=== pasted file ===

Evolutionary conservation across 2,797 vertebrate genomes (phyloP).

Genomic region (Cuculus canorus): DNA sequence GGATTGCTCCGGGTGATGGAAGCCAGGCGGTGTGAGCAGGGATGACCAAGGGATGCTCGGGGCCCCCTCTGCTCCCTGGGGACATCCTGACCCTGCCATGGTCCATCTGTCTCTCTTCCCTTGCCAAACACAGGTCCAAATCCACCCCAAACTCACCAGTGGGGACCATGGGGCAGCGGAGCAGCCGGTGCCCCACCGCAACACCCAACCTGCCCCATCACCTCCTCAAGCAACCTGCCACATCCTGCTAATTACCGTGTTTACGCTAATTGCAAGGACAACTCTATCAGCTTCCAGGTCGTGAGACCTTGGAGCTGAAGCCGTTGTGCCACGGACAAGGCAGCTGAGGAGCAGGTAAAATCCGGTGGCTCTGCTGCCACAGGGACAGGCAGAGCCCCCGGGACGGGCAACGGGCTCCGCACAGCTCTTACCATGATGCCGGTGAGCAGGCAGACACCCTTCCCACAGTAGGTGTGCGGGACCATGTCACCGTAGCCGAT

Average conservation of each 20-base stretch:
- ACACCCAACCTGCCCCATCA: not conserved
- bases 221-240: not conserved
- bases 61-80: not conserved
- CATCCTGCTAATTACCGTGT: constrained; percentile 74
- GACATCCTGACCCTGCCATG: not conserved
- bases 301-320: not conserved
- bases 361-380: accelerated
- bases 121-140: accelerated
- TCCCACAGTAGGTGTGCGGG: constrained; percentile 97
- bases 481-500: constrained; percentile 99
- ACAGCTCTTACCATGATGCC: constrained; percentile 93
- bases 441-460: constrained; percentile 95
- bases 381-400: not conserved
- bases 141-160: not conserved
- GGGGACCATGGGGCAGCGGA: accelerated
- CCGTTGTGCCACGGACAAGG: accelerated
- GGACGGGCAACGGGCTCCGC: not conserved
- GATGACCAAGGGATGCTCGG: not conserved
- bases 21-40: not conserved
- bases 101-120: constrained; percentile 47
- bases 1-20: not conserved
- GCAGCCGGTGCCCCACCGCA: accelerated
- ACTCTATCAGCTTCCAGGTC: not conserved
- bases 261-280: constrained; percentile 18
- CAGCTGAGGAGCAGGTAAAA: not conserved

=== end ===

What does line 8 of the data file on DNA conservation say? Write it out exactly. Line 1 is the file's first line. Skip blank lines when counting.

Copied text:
- GACATCCTGACCCTGCCATG: not conserved